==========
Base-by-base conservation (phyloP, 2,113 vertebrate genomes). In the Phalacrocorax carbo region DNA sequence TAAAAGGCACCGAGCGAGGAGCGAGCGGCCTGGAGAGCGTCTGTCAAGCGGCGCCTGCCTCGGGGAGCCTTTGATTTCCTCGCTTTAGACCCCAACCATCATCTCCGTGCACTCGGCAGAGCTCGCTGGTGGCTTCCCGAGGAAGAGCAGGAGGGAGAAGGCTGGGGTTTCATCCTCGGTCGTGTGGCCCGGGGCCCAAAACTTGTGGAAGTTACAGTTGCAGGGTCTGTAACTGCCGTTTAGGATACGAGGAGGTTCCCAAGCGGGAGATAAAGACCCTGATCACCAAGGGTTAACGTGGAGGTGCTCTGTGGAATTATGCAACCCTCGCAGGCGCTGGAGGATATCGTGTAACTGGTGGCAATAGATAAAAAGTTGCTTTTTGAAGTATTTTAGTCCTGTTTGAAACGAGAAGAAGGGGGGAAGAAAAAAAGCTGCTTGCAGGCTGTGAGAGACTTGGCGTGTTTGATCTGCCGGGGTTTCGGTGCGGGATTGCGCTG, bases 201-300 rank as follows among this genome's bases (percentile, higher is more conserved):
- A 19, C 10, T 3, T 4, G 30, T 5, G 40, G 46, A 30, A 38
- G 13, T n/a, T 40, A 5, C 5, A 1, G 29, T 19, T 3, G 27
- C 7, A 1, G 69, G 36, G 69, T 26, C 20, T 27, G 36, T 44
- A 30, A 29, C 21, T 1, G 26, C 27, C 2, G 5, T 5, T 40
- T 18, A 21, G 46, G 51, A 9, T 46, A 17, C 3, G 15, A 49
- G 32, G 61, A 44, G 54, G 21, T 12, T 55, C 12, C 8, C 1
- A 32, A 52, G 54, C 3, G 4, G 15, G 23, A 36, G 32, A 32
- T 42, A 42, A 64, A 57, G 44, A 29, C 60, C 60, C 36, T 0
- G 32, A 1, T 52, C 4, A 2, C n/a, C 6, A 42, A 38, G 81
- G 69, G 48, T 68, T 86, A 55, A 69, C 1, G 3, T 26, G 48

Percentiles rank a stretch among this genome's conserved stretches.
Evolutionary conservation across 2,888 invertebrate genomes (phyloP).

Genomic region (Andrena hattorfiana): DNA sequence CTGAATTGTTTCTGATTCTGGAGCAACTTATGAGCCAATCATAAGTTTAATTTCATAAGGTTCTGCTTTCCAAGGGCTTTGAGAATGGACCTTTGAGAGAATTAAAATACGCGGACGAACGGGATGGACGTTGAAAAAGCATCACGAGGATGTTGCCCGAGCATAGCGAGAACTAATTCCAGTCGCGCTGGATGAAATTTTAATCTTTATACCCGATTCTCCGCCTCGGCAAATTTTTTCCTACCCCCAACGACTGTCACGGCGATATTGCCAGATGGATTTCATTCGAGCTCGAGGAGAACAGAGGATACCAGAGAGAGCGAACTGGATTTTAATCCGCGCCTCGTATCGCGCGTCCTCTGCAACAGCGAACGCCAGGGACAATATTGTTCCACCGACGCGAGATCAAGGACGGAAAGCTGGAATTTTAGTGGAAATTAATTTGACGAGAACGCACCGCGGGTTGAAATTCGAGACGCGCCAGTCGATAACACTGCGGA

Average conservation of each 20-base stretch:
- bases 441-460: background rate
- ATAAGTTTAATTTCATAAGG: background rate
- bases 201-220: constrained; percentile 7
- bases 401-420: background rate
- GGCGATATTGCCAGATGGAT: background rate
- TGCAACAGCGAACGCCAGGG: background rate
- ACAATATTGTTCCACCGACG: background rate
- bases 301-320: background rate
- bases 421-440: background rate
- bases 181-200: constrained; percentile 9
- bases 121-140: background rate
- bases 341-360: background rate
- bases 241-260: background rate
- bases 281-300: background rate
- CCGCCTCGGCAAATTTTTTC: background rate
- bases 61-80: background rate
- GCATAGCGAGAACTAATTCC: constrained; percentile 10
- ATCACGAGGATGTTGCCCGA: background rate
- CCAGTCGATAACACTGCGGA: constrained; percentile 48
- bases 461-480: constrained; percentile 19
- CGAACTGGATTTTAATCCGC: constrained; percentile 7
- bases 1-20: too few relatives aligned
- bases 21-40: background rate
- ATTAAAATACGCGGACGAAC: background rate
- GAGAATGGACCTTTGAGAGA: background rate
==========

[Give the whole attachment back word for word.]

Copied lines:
Base-by-base conservation (phyloP, 2,113 vertebrate genomes). In the Phalacrocorax carbo region DNA sequence TAAAAGGCACCGAGCGAGGAGCGAGCGGCCTGGAGAGCGTCTGTCAAGCGGCGCCTGCCTCGGGGAGCCTTTGATTTCCTCGCTTTAGACCCCAACCATCATCTCCGTGCACTCGGCAGAGCTCGCTGGTGGCTTCCCGAGGAAGAGCAGGAGGGAGAAGGCTGGGGTTTCATCCTCGGTCGTGTGGCCCGGGGCCCAAAACTTGTGGAAGTTACAGTTGCAGGGTCTGTAACTGCCGTTTAGGATACGAGGAGGTTCCCAAGCGGGAGATAAAGACCCTGATCACCAAGGGTTAACGTGGAGGTGCTCTGTGGAATTATGCAACCCTCGCAGGCGCTGGAGGATATCGTGTAACTGGTGGCAATAGATAAAAAGTTGCTTTTTGAAGTATTTTAGTCCTGTTTGAAACGAGAAGAAGGGGGGAAGAAAAAAAGCTGCTTGCAGGCTGTGAGAGACTTGGCGTGTTTGATCTGCCGGGGTTTCGGTGCGGGATTGCGCTG, bases 201-300 rank as follows among this genome's bases (percentile, higher is more conserved):
- A 19, C 10, T 3, T 4, G 30, T 5, G 40, G 46, A 30, A 38
- G 13, T n/a, T 40, A 5, C 5, A 1, G 29, T 19, T 3, G 27
- C 7, A 1, G 69, G 36, G 69, T 26, C 20, T 27, G 36, T 44
- A 30, A 29, C 21, T 1, G 26, C 27, C 2, G 5, T 5, T 40
- T 18, A 21, G 46, G 51, A 9, T 46, A 17, C 3, G 15, A 49
- G 32, G 61, A 44, G 54, G 21, T 12, T 55, C 12, C 8, C 1
- A 32, A 52, G 54, C 3, G 4, G 15, G 23, A 36, G 32, A 32
- T 42, A 42, A 64, A 57, G 44, A 29, C 60, C 60, C 36, T 0
- G 32, A 1, T 52, C 4, A 2, C n/a, C 6, A 42, A 38, G 81
- G 69, G 48, T 68, T 86, A 55, A 69, C 1, G 3, T 26, G 48

Percentiles rank a stretch among this genome's conserved stretches.
Evolutionary conservation across 2,888 invertebrate genomes (phyloP).

Genomic region (Andrena hattorfiana): DNA sequence CTGAATTGTTTCTGATTCTGGAGCAACTTATGAGCCAATCATAAGTTTAATTTCATAAGGTTCTGCTTTCCAAGGGCTTTGAGAATGGACCTTTGAGAGAATTAAAATACGCGGACGAACGGGATGGACGTTGAAAAAGCATCACGAGGATGTTGCCCGAGCATAGCGAGAACTAATTCCAGTCGCGCTGGATGAAATTTTAATCTTTATACCCGATTCTCCGCCTCGGCAAATTTTTTCCTACCCCCAACGACTGTCACGGCGATATTGCCAGATGGATTTCATTCGAGCTCGAGGAGAACAGAGGATACCAGAGAGAGCGAACTGGATTTTAATCCGCGCCTCGTATCGCGCGTCCTCTGCAACAGCGAACGCCAGGGACAATATTGTTCCACCGACGCGAGATCAAGGACGGAAAGCTGGAATTTTAGTGGAAATTAATTTGACGAGAACGCACCGCGGGTTGAAATTCGAGACGCGCCAGTCGATAACACTGCGGA

Average conservation of each 20-base stretch:
- bases 441-460: background rate
- ATAAGTTTAATTTCATAAGG: background rate
- bases 201-220: constrained; percentile 7
- bases 401-420: background rate
- GGCGATATTGCCAGATGGAT: background rate
- TGCAACAGCGAACGCCAGGG: background rate
- ACAATATTGTTCCACCGACG: background rate
- bases 301-320: background rate
- bases 421-440: background rate
- bases 181-200: constrained; percentile 9
- bases 121-140: background rate
- bases 341-360: background rate
- bases 241-260: background rate
- bases 281-300: background rate
- CCGCCTCGGCAAATTTTTTC: background rate
- bases 61-80: background rate
- GCATAGCGAGAACTAATTCC: constrained; percentile 10
- ATCACGAGGATGTTGCCCGA: background rate
- CCAGTCGATAACACTGCGGA: constrained; percentile 48
- bases 461-480: constrained; percentile 19
- CGAACTGGATTTTAATCCGC: constrained; percentile 7
- bases 1-20: too few relatives aligned
- bases 21-40: background rate
- ATTAAAATACGCGGACGAAC: background rate
- GAGAATGGACCTTTGAGAGA: background rate